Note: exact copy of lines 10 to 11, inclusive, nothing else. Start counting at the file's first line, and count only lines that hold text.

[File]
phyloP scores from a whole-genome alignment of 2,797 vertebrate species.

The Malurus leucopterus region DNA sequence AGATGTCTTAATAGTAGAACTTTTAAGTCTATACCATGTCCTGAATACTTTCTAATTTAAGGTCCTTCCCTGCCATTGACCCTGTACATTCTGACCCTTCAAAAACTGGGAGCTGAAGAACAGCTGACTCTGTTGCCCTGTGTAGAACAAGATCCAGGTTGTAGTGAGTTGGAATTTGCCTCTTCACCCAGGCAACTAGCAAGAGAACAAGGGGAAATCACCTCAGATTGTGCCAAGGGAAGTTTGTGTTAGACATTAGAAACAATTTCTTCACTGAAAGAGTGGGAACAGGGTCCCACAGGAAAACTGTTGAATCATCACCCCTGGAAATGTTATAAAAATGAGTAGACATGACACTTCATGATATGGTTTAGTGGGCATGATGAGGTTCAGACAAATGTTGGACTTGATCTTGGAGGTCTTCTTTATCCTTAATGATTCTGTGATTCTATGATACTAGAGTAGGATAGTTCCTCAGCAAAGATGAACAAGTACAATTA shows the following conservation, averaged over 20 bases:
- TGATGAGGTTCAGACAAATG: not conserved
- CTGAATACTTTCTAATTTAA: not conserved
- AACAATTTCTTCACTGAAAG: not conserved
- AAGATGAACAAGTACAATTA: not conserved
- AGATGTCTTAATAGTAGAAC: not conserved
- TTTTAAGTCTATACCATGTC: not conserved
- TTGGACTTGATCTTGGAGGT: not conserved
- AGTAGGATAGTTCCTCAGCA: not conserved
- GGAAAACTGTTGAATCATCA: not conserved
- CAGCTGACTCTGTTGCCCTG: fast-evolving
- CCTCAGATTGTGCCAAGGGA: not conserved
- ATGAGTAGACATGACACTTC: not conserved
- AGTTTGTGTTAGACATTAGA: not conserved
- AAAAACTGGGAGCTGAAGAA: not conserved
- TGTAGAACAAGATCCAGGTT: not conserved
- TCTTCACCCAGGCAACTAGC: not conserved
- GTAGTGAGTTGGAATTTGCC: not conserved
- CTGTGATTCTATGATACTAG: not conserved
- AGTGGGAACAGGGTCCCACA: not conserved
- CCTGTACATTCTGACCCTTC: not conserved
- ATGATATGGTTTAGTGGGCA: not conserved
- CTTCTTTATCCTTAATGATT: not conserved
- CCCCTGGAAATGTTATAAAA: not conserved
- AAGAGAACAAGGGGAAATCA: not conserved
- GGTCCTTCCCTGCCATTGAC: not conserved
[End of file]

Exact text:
- AGTAGGATAGTTCCTCAGCA: not conserved
- GGAAAACTGTTGAATCATCA: not conserved